If what Hauke, Kassian, Neuer and other similar authors are saying is true, Christians may be dealing with the greatest theological challenge since Gnosticism. We are confronting a movement that is in no sense Christian, but that is subtly transforming Christian teaching “from within” along the lines of an alien ideology—at the expense of the basic integrity of Christian doctrine.
How can such a thing go unchallenged? Many people are unaware of the real agenda of the feminist ideology, and many of those who know what is happening—church leaders and seminary professors—have already made their peace with feminism or look the other way in regard to the theology behind it. Beyond this, there seem to be two reasons. First, the issues that the feminists raise in the church are ones that the secular world is already adapting to on a massive scale. The traditional roles of men and women are not viable in a new society without some serious reconsideration and adjustment for very new circumstances. That task is not easy. The second is that “liberal” or “secular” theology since the Enlightenment has never hesitated to alter the meanings of doctrinal statements. They might not change the words, but they replace the traditional understanding with one more palatable to the modern mind. Such an approach is not easy to spot, and the feminist version of it fits in well with other similar remodelings of Christian theology. For whatever reason, church leaders are often unwilling to take on such challenges.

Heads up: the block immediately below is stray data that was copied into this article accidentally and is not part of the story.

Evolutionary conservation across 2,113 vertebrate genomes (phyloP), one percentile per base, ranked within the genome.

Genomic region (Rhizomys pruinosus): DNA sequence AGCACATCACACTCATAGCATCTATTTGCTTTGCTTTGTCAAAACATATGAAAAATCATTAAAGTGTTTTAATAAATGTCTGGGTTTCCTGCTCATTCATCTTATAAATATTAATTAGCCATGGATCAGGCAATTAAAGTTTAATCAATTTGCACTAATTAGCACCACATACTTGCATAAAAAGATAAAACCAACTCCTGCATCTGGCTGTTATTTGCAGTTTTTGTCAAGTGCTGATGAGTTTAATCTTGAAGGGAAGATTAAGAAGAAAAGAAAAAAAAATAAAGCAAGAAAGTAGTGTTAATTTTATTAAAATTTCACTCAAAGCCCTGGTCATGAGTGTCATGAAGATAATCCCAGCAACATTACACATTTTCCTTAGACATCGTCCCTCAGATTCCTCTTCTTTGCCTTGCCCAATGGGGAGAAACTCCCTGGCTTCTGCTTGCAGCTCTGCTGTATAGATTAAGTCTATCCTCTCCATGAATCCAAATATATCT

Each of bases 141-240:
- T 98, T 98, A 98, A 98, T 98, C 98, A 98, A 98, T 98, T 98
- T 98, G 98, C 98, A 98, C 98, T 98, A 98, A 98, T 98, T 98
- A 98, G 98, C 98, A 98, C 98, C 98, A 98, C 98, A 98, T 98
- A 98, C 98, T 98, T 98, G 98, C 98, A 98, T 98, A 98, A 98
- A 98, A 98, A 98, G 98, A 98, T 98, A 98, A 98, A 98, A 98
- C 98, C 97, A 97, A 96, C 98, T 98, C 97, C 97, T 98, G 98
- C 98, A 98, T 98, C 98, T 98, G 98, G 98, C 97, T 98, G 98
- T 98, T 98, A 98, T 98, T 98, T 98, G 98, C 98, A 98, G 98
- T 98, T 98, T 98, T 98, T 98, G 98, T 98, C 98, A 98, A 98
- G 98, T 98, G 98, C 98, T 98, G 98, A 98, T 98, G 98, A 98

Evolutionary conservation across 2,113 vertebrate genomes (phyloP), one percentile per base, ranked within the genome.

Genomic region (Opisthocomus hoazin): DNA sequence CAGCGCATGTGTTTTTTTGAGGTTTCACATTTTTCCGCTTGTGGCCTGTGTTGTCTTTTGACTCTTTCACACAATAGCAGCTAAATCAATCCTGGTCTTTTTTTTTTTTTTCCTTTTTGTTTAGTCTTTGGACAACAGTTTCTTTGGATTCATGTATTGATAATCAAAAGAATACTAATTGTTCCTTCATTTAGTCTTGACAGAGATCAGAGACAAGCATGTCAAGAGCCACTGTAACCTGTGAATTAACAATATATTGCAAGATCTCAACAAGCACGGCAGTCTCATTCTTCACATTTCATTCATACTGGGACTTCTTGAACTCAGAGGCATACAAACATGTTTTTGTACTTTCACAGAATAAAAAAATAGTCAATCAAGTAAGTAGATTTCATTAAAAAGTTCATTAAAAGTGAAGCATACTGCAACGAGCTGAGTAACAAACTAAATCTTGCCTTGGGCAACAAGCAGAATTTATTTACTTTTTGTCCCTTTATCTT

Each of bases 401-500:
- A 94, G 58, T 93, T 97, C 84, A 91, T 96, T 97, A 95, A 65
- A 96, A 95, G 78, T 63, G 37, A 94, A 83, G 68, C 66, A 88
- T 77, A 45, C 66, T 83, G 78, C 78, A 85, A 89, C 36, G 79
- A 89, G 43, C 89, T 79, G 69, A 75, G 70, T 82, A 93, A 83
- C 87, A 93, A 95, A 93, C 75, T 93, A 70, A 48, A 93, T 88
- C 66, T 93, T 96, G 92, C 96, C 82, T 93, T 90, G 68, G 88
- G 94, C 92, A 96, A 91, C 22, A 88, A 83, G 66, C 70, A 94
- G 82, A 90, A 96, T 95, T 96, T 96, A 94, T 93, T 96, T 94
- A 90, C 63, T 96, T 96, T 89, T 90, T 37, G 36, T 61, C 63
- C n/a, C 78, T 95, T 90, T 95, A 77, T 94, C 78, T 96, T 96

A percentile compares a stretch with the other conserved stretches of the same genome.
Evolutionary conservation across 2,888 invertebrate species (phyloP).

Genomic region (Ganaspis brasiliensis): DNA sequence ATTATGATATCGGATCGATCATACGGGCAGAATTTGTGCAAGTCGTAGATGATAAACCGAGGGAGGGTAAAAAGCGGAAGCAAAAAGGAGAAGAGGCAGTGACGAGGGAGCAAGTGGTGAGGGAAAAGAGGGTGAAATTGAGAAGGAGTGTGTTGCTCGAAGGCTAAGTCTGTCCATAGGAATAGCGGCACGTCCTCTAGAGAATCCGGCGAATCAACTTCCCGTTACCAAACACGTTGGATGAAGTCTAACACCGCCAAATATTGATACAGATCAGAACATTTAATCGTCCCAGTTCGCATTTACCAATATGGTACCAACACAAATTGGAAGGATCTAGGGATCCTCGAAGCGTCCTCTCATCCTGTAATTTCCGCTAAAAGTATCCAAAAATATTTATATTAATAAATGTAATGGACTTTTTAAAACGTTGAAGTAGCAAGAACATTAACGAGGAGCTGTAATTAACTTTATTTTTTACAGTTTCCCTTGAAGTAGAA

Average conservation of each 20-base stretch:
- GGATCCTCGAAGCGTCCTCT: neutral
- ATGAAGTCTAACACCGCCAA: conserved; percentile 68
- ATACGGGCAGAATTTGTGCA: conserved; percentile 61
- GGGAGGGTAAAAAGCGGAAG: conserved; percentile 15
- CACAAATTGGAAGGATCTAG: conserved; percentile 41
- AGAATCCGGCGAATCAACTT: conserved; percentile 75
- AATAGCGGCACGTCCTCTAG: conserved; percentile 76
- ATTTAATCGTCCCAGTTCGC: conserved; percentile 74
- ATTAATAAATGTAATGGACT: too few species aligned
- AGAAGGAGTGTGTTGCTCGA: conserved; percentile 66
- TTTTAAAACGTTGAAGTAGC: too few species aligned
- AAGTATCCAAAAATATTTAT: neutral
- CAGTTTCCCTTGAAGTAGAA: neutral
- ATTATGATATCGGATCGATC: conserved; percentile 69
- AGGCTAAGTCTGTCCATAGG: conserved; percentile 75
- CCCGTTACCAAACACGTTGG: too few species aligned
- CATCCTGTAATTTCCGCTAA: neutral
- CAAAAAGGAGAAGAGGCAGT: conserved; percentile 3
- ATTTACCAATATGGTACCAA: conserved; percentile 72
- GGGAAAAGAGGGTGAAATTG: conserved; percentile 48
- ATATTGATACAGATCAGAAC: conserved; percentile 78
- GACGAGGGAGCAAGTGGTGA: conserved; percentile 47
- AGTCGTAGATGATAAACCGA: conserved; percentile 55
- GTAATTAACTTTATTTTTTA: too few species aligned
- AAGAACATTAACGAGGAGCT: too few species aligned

The greatest threat we face does not come from the clearly identified feminist theologians like Mary Daly or Rosemary Radford Ruether. In the evangelical camp, as noted by Mary Kassian, the early evangelical feminists have suspiciously given up on their evangelical theology. No, the real threat comes from those who still say that a theology that incorporates the tenets of feminism can be incorporated into orthodox Christian theology as a reasonable “development” of Christian doctrine. Such an approach is at best a Trojan horse.
Stephen Clark is a leader in The Sword of the Spirit, which is a movement of ecumenical Christian communities. He is also the author of Man and Woman in Christ (Servant Publications, 1980). This review is adapted from a review in The Evangelical Catholic, which is edited by Touchstone Associate Editor David Mills.